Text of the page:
29/02/2012 - 11:18

Miners on wrong track with technology

29/02/2012 - 11:18


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Driverless trains proposed by Rio Tinto are the thin edge of the wedge and not in Australia’s long-term interests.

Driverless trains proposed by Rio Tinto are the thin edge of the wedge and not in Australia’s long-term interests.

AT the risk of suggesting that the union movement and Australia’s richest person, Gina Rinehart, have something in common ... there does appear to be a thread linking the left and right of Australian society; it’s called driverless trains and Rio Tinto’s dream of fully automated mines.

While the appeal of increased profits, greater productivity and enhanced safety from driverless trains (and ‘people-less’ mines) is clear, it is also obvious that there is a victim in what’s proposed – the country called Australia.

Taken to its logical limit, a mine of the future will be the equivalent of a computer game, or to use another image, the underground equivalent of drone aircraft operated by a man at a computer console on the other side of the world.

In theory, it’s a wonderful use of technology.

In practice it means that the northern half of Australia, where most of Australia’s big mines are located, will be condemned to remain an under-populated quarry supplying the steel mills and factories of Asia with raw materials.

Mrs Rinehart, through her lobby group, Australians for Northern Development and Economic Vision, has development of the north as a primary goal. The union movement interprets driverless as workerless.

I see what’s being proposed by Rio Tinto as not in the national interest, doing more harm than good in the long run.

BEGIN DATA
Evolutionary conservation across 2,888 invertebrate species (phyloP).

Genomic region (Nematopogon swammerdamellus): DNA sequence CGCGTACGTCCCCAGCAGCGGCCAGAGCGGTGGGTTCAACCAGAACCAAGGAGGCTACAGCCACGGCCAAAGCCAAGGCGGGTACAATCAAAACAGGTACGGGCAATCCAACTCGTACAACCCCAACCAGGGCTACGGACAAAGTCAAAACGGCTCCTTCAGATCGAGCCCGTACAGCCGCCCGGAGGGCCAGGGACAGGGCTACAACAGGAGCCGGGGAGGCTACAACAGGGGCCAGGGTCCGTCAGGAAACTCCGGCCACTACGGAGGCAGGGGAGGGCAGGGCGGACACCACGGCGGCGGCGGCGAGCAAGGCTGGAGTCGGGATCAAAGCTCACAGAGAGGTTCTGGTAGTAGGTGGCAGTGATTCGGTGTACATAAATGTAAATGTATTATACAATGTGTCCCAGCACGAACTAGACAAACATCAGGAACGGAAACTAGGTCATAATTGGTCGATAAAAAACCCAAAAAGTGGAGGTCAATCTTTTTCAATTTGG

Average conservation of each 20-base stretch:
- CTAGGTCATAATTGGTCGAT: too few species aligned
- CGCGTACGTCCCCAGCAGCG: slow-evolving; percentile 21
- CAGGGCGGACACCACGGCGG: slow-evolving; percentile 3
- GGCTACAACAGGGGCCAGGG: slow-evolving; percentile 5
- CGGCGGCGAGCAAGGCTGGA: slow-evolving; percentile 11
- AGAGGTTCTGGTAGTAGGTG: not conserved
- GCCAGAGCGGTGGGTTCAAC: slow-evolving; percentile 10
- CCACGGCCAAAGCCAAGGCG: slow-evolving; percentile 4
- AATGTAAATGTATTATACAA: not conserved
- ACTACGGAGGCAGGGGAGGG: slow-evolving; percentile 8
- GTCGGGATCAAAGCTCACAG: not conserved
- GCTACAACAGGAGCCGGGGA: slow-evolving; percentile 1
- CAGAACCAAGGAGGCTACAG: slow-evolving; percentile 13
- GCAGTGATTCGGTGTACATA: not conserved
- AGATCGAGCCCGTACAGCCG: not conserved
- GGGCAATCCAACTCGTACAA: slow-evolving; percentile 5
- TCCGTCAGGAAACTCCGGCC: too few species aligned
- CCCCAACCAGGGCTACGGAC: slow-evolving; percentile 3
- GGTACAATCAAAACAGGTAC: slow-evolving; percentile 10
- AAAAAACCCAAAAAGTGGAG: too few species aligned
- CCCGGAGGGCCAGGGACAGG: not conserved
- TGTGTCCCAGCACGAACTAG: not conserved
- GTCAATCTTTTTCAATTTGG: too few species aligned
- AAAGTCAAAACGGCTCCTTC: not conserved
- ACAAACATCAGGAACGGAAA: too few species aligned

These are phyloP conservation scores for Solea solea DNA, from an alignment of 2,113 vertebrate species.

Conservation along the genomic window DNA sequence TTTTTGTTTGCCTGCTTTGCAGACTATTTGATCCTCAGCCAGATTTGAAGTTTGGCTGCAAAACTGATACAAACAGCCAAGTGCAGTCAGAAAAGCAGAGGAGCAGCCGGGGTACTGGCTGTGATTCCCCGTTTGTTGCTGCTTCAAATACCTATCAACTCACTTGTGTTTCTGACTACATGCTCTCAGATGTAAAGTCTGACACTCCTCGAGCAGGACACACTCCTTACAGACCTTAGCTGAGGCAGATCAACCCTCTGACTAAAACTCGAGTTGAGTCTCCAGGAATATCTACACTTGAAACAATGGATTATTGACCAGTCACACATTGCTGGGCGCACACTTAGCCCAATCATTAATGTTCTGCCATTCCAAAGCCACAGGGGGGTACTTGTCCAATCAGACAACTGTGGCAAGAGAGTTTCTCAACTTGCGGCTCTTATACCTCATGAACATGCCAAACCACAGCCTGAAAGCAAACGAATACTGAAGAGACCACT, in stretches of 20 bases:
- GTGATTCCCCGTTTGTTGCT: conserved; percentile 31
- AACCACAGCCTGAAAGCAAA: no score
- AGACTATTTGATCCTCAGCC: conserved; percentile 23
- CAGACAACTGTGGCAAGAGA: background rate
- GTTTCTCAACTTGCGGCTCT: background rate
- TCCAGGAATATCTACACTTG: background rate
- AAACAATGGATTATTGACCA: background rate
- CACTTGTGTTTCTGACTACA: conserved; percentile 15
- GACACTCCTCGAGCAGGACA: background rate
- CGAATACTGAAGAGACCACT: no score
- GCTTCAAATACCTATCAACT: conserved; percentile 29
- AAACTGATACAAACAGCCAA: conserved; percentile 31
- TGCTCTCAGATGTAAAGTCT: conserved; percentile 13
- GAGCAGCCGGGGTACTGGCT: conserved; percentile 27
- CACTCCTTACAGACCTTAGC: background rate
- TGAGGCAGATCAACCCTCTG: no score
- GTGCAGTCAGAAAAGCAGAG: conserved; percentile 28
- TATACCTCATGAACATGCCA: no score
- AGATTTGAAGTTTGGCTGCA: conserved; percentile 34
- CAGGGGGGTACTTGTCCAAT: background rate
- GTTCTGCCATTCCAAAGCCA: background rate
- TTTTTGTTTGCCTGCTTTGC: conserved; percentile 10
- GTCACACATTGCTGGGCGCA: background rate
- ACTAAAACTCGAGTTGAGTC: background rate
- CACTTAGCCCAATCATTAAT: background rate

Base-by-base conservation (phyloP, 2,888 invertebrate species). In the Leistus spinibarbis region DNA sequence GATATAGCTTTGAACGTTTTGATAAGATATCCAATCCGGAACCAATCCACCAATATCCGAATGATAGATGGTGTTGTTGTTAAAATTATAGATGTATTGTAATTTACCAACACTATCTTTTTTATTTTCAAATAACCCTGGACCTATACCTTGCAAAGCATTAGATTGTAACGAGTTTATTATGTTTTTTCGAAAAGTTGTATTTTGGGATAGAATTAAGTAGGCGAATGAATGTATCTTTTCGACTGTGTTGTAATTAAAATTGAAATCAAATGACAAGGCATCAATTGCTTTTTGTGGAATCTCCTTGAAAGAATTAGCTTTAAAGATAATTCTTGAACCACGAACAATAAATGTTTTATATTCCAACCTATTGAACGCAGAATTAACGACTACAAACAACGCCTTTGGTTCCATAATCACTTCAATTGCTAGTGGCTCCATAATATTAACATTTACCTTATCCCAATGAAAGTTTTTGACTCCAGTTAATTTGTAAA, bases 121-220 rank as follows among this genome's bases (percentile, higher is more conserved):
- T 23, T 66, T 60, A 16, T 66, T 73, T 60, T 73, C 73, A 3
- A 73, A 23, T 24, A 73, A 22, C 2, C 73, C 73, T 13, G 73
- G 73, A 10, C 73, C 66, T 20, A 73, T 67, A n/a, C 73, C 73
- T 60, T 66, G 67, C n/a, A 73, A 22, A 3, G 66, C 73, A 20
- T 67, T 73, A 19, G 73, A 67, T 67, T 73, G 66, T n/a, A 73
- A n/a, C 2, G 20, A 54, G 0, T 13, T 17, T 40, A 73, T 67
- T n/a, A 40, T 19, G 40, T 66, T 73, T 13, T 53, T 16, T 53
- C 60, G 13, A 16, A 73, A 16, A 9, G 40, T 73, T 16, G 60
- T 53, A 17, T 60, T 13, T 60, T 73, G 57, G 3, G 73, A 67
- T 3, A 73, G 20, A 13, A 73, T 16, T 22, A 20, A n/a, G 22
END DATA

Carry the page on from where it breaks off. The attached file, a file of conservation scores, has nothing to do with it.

Two decades ago, an early example of technology delivering cost savings, but damaging society, was the arrival of cheap aircraft travel, which led to the creation of the fly-in, fly-out workforce.

Hailed when it started as a change to please everyone – from shareholders and management to the workers themselves – fly-in, fly-out has severely damaged the prospects of Australia getting the bigger towns with permanent populations it desperately needs in the north.

Defenders of fly-in, fly-out argue that mining companies must operate that way because they can’t get skilled workers to live permanently in the harsh and isolated conditions of the north.

That is just public relations spin designed to mask two facts: the companies have been lax in training workers; and they enjoy the benefits of a mobile workforce that lives in the south (or overseas in some cases), which saves them the cost of investing in accommodation and other essential facilities.

Fly-in, fly-out also exposed the utter nonsense (and more PR spinning) of the mining industry claiming in some way to be ‘sustainable’. A hole in the ground is obviously not sustainable, while a workforce that lives far from work compounds the ‘unsustainable’ nature of the industry.

Technology, which is making driverless trains and people-less mines possible, can be used to make the north more comfortable. Wider use of air-conditioning and easier access to high-speed communications would be a start. Government could also help with a return to the system of rewarding people who live permanently in the north with a generous tax break.